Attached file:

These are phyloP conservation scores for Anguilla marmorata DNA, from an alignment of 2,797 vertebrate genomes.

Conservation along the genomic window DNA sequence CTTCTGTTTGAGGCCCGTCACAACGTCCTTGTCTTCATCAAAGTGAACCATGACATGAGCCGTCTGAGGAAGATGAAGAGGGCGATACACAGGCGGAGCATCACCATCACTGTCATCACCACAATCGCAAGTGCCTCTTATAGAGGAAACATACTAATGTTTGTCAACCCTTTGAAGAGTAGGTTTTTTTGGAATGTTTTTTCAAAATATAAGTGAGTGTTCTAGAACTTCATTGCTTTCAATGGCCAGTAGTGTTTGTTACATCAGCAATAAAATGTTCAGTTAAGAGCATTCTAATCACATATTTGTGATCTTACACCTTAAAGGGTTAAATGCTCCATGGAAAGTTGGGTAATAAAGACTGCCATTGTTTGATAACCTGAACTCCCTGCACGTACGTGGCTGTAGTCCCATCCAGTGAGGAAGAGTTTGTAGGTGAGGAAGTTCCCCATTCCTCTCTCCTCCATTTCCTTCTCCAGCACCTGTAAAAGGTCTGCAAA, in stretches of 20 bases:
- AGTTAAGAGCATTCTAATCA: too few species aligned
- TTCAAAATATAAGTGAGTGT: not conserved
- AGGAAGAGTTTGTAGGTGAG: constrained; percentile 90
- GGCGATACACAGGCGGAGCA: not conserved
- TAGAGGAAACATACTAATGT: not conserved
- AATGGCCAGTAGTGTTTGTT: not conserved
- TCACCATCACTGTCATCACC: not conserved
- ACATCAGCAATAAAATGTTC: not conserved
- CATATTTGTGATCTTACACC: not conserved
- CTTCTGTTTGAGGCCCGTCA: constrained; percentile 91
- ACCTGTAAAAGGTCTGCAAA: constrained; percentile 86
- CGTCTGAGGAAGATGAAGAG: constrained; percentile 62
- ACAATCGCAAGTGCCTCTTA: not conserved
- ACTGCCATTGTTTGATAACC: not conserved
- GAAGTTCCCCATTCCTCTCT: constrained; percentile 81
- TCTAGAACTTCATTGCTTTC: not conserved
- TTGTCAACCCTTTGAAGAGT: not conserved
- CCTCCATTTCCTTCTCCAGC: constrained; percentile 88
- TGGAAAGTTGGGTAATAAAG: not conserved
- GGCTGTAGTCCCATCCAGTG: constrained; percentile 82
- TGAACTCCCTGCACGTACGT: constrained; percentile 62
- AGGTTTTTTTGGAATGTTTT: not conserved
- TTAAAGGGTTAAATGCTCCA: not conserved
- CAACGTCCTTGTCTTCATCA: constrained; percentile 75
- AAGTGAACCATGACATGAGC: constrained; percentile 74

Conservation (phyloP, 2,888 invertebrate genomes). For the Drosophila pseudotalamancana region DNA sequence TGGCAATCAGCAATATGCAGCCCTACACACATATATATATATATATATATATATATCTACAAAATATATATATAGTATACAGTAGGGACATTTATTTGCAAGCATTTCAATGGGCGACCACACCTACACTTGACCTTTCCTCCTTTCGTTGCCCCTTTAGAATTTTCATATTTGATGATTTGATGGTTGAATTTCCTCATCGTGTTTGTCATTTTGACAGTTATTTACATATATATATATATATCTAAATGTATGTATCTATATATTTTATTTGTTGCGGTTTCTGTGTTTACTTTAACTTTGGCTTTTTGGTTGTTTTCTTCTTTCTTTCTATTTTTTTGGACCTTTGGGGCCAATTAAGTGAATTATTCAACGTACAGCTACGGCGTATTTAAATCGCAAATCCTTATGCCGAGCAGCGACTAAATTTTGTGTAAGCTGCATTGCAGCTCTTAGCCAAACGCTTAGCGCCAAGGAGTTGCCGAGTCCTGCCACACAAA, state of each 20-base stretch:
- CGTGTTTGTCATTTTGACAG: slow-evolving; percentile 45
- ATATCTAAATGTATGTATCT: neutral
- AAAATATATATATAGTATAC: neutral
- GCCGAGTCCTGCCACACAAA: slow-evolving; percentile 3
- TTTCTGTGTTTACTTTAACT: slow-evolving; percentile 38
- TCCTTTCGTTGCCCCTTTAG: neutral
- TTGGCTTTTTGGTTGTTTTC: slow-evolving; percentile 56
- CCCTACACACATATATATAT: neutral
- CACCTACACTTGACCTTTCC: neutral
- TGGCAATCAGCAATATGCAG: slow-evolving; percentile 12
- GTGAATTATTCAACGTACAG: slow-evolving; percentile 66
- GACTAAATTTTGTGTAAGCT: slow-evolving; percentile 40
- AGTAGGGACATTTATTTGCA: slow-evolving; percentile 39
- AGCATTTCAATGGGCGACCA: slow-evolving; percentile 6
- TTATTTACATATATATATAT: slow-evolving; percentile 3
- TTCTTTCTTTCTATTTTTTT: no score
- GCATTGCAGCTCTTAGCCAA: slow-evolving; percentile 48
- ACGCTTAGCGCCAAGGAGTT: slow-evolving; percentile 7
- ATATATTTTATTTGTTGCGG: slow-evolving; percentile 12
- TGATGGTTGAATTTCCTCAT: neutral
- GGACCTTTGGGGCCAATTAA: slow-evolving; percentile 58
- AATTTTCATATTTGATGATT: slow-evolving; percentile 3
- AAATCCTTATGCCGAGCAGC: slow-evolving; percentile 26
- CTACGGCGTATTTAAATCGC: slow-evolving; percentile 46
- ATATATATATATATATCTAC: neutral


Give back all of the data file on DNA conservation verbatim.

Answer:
These are phyloP conservation scores for Anguilla marmorata DNA, from an alignment of 2,797 vertebrate genomes.

Conservation along the genomic window DNA sequence CTTCTGTTTGAGGCCCGTCACAACGTCCTTGTCTTCATCAAAGTGAACCATGACATGAGCCGTCTGAGGAAGATGAAGAGGGCGATACACAGGCGGAGCATCACCATCACTGTCATCACCACAATCGCAAGTGCCTCTTATAGAGGAAACATACTAATGTTTGTCAACCCTTTGAAGAGTAGGTTTTTTTGGAATGTTTTTTCAAAATATAAGTGAGTGTTCTAGAACTTCATTGCTTTCAATGGCCAGTAGTGTTTGTTACATCAGCAATAAAATGTTCAGTTAAGAGCATTCTAATCACATATTTGTGATCTTACACCTTAAAGGGTTAAATGCTCCATGGAAAGTTGGGTAATAAAGACTGCCATTGTTTGATAACCTGAACTCCCTGCACGTACGTGGCTGTAGTCCCATCCAGTGAGGAAGAGTTTGTAGGTGAGGAAGTTCCCCATTCCTCTCTCCTCCATTTCCTTCTCCAGCACCTGTAAAAGGTCTGCAAA, in stretches of 20 bases:
- AGTTAAGAGCATTCTAATCA: too few species aligned
- TTCAAAATATAAGTGAGTGT: not conserved
- AGGAAGAGTTTGTAGGTGAG: constrained; percentile 90
- GGCGATACACAGGCGGAGCA: not conserved
- TAGAGGAAACATACTAATGT: not conserved
- AATGGCCAGTAGTGTTTGTT: not conserved
- TCACCATCACTGTCATCACC: not conserved
- ACATCAGCAATAAAATGTTC: not conserved
- CATATTTGTGATCTTACACC: not conserved
- CTTCTGTTTGAGGCCCGTCA: constrained; percentile 91
- ACCTGTAAAAGGTCTGCAAA: constrained; percentile 86
- CGTCTGAGGAAGATGAAGAG: constrained; percentile 62
- ACAATCGCAAGTGCCTCTTA: not conserved
- ACTGCCATTGTTTGATAACC: not conserved
- GAAGTTCCCCATTCCTCTCT: constrained; percentile 81
- TCTAGAACTTCATTGCTTTC: not conserved
- TTGTCAACCCTTTGAAGAGT: not conserved
- CCTCCATTTCCTTCTCCAGC: constrained; percentile 88
- TGGAAAGTTGGGTAATAAAG: not conserved
- GGCTGTAGTCCCATCCAGTG: constrained; percentile 82
- TGAACTCCCTGCACGTACGT: constrained; percentile 62
- AGGTTTTTTTGGAATGTTTT: not conserved
- TTAAAGGGTTAAATGCTCCA: not conserved
- CAACGTCCTTGTCTTCATCA: constrained; percentile 75
- AAGTGAACCATGACATGAGC: constrained; percentile 74

Conservation (phyloP, 2,888 invertebrate genomes). For the Drosophila pseudotalamancana region DNA sequence TGGCAATCAGCAATATGCAGCCCTACACACATATATATATATATATATATATATATCTACAAAATATATATATAGTATACAGTAGGGACATTTATTTGCAAGCATTTCAATGGGCGACCACACCTACACTTGACCTTTCCTCCTTTCGTTGCCCCTTTAGAATTTTCATATTTGATGATTTGATGGTTGAATTTCCTCATCGTGTTTGTCATTTTGACAGTTATTTACATATATATATATATATCTAAATGTATGTATCTATATATTTTATTTGTTGCGGTTTCTGTGTTTACTTTAACTTTGGCTTTTTGGTTGTTTTCTTCTTTCTTTCTATTTTTTTGGACCTTTGGGGCCAATTAAGTGAATTATTCAACGTACAGCTACGGCGTATTTAAATCGCAAATCCTTATGCCGAGCAGCGACTAAATTTTGTGTAAGCTGCATTGCAGCTCTTAGCCAAACGCTTAGCGCCAAGGAGTTGCCGAGTCCTGCCACACAAA, state of each 20-base stretch:
- CGTGTTTGTCATTTTGACAG: slow-evolving; percentile 45
- ATATCTAAATGTATGTATCT: neutral
- AAAATATATATATAGTATAC: neutral
- GCCGAGTCCTGCCACACAAA: slow-evolving; percentile 3
- TTTCTGTGTTTACTTTAACT: slow-evolving; percentile 38
- TCCTTTCGTTGCCCCTTTAG: neutral
- TTGGCTTTTTGGTTGTTTTC: slow-evolving; percentile 56
- CCCTACACACATATATATAT: neutral
- CACCTACACTTGACCTTTCC: neutral
- TGGCAATCAGCAATATGCAG: slow-evolving; percentile 12
- GTGAATTATTCAACGTACAG: slow-evolving; percentile 66
- GACTAAATTTTGTGTAAGCT: slow-evolving; percentile 40
- AGTAGGGACATTTATTTGCA: slow-evolving; percentile 39
- AGCATTTCAATGGGCGACCA: slow-evolving; percentile 6
- TTATTTACATATATATATAT: slow-evolving; percentile 3
- TTCTTTCTTTCTATTTTTTT: no score
- GCATTGCAGCTCTTAGCCAA: slow-evolving; percentile 48
- ACGCTTAGCGCCAAGGAGTT: slow-evolving; percentile 7
- ATATATTTTATTTGTTGCGG: slow-evolving; percentile 12
- TGATGGTTGAATTTCCTCAT: neutral
- GGACCTTTGGGGCCAATTAA: slow-evolving; percentile 58
- AATTTTCATATTTGATGATT: slow-evolving; percentile 3
- AAATCCTTATGCCGAGCAGC: slow-evolving; percentile 26
- CTACGGCGTATTTAAATCGC: slow-evolving; percentile 46
- ATATATATATATATATCTAC: neutral